interfere

[in-ter-feer]

verb (used without object), in·ter·fered, in·ter·fer·ing.

Verb Phrases

interfere with, Chiefly British. to molest sexually.

Origin of interfere

1520–30; inter- + -fere < Latin ferīre to strike; modeled on Middle French s'entreferir
Related formsin·ter·fer·er, nounin·ter·fer·ing·ly, adverbnon·in·ter·fer·ing, adjectivenon·in·ter·fer·ing·ly, adverb

Synonyms for interfere

Dictionary.com Unabridged Based on the Random House Unabridged Dictionary, © Random House, Inc. 2019


Examples from the Web for interfere

Contemporary Examples of interfere

Historical Examples of interfere

  • No man ventured to interfere with this lawful exercise of his authority.

    Philothea

    Lydia Maria Child

  • "I shall not interfere with that arrangement," said the lawyer, misunderstanding his object.

    Brave and Bold

    Horatio Alger

  • Even she always stopped soon, if she undertook to interfere with Malbone.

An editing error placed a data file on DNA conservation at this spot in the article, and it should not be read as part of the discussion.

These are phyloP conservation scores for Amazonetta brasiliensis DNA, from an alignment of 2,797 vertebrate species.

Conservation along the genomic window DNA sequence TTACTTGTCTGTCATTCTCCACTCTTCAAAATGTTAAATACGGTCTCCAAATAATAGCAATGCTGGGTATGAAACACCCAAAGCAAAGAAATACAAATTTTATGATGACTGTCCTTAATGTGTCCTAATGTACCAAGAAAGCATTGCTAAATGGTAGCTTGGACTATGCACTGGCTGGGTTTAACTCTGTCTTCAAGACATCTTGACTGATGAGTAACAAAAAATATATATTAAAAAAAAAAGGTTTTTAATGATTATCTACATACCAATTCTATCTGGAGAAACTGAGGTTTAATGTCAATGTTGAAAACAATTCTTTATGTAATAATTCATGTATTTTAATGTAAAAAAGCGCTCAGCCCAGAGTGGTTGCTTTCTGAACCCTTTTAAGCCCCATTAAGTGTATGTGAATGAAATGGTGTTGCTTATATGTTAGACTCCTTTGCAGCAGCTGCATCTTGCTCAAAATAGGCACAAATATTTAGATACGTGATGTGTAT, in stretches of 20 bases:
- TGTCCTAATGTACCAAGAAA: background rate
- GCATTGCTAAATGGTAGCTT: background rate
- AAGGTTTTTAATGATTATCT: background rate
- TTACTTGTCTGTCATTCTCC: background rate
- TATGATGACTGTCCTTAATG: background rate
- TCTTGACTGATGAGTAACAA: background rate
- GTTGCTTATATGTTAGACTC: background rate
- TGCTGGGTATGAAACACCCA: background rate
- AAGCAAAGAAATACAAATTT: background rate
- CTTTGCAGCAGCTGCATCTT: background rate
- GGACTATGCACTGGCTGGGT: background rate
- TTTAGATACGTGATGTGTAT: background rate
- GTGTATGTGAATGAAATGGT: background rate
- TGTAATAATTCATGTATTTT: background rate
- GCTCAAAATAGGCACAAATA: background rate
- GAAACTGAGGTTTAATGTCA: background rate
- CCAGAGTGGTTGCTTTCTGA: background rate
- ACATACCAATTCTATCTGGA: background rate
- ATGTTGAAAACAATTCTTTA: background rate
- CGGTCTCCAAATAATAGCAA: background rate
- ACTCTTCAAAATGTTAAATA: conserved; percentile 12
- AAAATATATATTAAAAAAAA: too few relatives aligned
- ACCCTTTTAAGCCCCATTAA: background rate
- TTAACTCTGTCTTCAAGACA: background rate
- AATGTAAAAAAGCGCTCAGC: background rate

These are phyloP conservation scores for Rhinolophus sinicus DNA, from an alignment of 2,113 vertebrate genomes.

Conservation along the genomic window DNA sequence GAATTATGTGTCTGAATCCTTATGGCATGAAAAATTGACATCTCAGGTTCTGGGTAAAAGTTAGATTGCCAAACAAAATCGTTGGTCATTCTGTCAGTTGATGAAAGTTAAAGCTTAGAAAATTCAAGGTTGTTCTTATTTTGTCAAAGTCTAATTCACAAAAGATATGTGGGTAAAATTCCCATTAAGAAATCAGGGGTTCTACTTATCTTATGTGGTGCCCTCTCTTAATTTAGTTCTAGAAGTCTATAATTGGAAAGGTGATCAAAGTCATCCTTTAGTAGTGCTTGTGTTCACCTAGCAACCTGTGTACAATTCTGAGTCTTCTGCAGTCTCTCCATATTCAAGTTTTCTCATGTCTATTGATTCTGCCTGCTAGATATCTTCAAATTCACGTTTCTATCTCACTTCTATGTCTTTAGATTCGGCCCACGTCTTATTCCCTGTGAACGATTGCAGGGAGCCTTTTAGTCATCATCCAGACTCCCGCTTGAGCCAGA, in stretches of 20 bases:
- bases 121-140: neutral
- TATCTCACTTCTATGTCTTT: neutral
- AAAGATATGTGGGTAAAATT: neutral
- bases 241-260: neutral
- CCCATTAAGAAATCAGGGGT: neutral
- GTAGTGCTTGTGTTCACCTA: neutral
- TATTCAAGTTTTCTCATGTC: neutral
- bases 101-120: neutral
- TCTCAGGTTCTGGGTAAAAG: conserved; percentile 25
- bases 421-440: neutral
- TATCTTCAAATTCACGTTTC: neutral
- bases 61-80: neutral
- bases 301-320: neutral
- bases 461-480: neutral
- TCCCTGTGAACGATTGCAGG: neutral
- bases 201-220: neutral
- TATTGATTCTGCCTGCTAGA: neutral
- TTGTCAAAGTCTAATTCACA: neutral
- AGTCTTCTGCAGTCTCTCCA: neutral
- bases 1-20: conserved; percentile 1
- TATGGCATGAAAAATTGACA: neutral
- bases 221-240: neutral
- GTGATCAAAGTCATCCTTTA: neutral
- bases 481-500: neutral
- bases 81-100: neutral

Malbone

    Thomas Wentworth Higginson

  • We have never any wish to interfere in the political conditions of any other countries.

  • Henry moved forward to interfere once more, but this time he was not needed.


British Dictionary definitions for interfere

interfere

verb (intr)

(often foll by in) to interpose, esp meddlesomely or unwarrantedly; intervene
(often foll by with) to come between or in opposition; hinder; obstruct
(foll by with) euphemistic to assault sexually
to strike one against the other, as a horse's legs
physics to cause or produce interference
Derived Formsinterferer, nouninterfering, adjectiveinterferingly, adverb

Word Origin for interfere

C16: from Old French s'entreferir to collide, from entre- inter- + ferir to strike, from Latin ferīre
Collins English Dictionary - Complete & Unabridged 2012 Digital Edition © William Collins Sons & Co. Ltd. 1979, 1986 © HarperCollins Publishers 1998, 2000, 2003, 2005, 2006, 2007, 2009, 2012

Word Origin and History for interfere
v.

mid-15c., "to strike against," from Middle French enterferer "to strike each other," from entre- "between" (see entre-) + ferir "to strike," from Latin ferire "to knock, strike," related to Latin forare "to bore, pierce" (see bore (v.), and cf. punch (v.), which has both the senses "to hit" and "to make a hole in"). Figurative sense of "to meddle with, oppose unrightfully" is from 1630s. Related: Interfered; interfering.

Online Etymology Dictionary, © 2010 Douglas Harper